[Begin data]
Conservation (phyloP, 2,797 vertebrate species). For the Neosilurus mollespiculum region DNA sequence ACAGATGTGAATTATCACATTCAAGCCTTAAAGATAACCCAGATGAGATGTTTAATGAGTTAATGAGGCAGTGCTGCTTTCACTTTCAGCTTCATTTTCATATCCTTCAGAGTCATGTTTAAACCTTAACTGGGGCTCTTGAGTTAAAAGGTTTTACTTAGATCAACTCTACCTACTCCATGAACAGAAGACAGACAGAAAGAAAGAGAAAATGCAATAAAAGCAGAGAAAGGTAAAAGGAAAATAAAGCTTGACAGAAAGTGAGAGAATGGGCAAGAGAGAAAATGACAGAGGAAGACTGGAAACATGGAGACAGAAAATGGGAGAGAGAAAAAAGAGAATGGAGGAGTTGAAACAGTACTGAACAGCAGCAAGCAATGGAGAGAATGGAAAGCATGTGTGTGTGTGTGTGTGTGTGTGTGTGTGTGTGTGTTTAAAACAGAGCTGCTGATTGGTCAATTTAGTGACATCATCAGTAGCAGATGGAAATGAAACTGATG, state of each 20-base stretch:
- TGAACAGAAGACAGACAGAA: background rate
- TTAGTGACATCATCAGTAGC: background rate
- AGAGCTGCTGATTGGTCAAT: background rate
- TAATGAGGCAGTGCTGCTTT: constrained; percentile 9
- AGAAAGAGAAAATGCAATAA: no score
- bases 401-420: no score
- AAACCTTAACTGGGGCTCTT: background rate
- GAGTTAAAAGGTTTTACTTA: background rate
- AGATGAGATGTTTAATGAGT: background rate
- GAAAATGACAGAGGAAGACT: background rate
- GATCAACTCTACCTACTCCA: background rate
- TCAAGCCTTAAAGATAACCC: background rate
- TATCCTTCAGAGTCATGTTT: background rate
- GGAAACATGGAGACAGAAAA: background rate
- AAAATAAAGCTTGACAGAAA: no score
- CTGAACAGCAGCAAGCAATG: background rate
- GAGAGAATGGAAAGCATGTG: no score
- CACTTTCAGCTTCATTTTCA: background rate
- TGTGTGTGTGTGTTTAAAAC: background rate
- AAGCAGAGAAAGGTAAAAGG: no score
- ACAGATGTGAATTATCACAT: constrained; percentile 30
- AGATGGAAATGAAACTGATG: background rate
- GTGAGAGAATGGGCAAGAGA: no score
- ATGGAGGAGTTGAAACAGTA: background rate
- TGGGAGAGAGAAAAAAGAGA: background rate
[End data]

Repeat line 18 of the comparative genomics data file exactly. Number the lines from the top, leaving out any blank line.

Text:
- GAGAGAATGGAAAGCATGTG: no score